Well, the whole idea of the setup presented above is that it works for a single machine. I need to sync across multiple machines. I turn off or at least suspend my computer when I leave work, so that is a good hook. I need to add the following to the service file:

  • ExecStartPre Before starting the daemon, I want to sync my local copy with the remote one, which is the up-to-date one.
  • Type=simple Because my systemd was complaining.
  • Wants/After=network This service needs the network to be active, and is started after the network connects.

Because I need two-way sync, I wrote a quick bash utility which runs the sync down on boot – so my files get synced with the remote. Then it runs the entr and rclone combo so my local changes are uploaded immediately.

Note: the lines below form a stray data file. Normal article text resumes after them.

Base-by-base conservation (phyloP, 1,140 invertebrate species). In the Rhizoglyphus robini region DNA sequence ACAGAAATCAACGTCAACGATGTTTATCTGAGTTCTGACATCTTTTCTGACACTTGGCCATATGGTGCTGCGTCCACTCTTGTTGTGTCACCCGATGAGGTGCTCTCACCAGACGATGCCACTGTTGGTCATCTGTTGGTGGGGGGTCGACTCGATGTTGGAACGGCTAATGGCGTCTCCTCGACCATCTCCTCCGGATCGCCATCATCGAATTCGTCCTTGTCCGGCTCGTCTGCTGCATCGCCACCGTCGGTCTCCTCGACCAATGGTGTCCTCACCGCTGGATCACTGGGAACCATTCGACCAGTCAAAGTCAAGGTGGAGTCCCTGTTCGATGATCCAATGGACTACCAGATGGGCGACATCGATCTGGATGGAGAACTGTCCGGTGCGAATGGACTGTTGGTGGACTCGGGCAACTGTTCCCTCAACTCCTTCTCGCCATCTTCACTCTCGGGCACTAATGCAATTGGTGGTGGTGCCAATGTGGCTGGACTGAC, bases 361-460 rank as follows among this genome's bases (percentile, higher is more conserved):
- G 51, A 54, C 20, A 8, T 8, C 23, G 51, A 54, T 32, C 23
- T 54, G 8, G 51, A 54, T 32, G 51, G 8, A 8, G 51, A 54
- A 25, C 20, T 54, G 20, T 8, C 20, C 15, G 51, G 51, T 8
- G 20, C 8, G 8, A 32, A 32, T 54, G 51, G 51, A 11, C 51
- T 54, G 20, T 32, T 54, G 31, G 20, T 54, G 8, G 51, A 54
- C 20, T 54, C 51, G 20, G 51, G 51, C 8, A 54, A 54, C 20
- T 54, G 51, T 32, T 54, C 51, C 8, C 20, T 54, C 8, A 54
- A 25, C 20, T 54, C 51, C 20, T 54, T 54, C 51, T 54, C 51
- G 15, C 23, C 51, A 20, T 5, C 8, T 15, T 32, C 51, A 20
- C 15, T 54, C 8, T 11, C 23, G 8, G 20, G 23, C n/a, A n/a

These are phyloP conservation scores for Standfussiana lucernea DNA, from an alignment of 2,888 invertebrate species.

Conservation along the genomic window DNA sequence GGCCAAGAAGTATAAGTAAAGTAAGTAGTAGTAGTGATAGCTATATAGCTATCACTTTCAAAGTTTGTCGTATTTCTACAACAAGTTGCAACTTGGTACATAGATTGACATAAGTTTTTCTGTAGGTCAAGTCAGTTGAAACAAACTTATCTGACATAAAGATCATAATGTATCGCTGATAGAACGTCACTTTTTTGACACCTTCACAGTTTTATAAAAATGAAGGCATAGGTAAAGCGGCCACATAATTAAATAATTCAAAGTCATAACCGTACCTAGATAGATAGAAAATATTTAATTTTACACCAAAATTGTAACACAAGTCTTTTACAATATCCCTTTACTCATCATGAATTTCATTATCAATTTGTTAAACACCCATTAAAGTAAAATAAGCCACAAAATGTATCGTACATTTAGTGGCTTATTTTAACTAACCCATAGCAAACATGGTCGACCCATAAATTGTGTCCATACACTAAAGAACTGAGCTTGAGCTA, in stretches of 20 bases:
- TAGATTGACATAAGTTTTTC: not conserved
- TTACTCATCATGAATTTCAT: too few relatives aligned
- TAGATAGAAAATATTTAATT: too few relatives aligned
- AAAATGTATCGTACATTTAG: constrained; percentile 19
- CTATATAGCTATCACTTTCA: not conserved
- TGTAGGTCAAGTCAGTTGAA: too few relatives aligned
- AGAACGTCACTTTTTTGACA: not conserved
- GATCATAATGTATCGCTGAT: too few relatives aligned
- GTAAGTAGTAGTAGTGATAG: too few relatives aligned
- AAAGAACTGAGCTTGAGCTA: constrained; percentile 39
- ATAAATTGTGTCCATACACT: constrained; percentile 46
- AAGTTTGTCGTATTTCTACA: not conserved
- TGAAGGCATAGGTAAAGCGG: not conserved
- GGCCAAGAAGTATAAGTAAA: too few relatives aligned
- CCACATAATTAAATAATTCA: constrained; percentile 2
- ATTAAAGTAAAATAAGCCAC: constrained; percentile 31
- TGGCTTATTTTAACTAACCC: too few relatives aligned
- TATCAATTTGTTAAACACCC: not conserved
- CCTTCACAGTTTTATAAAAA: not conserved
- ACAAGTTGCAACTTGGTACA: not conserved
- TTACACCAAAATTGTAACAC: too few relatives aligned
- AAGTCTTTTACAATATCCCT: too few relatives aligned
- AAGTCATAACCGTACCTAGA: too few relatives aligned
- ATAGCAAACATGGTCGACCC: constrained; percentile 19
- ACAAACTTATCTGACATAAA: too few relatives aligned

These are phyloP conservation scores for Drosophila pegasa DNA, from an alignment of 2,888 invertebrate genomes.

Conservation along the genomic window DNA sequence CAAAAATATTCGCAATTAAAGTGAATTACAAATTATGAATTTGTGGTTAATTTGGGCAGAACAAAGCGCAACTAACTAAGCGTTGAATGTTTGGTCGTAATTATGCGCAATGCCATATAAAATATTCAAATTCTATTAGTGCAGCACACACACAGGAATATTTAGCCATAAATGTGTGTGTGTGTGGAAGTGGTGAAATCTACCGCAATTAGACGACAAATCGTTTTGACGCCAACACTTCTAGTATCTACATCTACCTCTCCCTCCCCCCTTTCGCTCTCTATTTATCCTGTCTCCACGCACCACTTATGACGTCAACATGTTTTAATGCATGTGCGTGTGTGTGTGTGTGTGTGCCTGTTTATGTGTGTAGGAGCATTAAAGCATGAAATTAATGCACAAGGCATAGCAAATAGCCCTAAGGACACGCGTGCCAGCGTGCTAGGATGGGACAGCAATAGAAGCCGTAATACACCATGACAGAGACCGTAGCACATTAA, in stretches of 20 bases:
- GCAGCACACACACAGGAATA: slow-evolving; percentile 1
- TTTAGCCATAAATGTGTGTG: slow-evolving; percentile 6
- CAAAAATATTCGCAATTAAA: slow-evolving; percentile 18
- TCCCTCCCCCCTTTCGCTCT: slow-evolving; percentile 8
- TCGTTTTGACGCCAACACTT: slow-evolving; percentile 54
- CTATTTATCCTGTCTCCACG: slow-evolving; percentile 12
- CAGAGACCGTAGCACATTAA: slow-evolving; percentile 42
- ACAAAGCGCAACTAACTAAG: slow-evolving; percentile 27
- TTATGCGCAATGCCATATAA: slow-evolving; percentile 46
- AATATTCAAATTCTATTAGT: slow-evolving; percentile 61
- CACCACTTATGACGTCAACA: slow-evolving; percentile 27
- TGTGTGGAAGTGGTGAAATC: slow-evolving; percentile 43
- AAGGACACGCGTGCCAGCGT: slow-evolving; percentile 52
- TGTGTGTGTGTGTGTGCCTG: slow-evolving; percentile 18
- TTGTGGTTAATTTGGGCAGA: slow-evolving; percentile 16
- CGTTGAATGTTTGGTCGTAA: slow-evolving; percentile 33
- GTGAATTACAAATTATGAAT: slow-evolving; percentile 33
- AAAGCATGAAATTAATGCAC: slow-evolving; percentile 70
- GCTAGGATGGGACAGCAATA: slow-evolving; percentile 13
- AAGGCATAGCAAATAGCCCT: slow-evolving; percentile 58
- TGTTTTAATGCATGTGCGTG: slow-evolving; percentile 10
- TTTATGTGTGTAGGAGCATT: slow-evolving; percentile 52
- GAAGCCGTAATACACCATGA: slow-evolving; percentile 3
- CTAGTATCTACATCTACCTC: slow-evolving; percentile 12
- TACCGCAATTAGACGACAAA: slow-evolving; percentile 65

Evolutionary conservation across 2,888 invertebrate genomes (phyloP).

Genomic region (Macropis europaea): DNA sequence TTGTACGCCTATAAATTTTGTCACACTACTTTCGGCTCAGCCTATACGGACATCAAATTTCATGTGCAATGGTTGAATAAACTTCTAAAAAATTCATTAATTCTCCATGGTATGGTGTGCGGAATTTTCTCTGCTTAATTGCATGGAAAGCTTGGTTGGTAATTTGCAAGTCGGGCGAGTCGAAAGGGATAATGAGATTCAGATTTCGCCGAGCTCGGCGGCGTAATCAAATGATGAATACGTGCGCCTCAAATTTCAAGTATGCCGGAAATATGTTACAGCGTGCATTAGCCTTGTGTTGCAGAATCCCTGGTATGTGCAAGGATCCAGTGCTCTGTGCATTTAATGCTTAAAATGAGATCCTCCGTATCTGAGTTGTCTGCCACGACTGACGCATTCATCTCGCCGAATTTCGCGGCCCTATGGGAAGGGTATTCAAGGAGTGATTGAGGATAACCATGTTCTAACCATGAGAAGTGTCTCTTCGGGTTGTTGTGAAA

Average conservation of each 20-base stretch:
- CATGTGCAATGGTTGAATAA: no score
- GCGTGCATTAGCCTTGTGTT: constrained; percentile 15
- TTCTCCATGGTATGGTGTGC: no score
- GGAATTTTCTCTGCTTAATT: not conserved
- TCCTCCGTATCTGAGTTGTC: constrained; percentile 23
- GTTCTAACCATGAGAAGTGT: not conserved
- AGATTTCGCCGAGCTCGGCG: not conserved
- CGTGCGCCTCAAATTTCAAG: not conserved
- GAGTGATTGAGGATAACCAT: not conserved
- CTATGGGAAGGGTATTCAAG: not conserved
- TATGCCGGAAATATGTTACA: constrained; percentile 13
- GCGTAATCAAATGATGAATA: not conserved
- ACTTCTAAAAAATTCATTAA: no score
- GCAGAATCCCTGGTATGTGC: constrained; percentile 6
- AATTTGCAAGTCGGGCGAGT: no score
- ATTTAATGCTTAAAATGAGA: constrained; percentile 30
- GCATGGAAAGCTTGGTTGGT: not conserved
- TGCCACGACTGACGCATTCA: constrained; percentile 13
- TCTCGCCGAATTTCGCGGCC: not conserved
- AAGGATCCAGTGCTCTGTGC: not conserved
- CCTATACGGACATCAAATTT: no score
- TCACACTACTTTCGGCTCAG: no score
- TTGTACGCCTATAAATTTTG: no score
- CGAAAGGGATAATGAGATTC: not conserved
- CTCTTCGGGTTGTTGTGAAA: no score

Setting up a sync service

To set up the sync service, I will create two files:

  1. A bash script that runs the entr/rclone commands.
  2. A systemd service file that will run at startup.

The first file is a simple utility to which I can pass arguments to decide which action to do. I have four:

  1. test to check what files will be synchronised.
  2. once to upload my local directory to the cloud.
  3. start to pull the cloud version onto my local machine.
  4. Without arguments, this runs entr which will watch the files in my GTD directory.

The service file will simply run <sync scrip> start at startup – more precisely after the network connects. Then it will run <sync script> to watch the GTD directory. And that’s it.

Installing a sync’d GTD directory

I have created a blank project online, though it would be better to integrate the scripts to your existing workflow. You need to clone it into your home folder.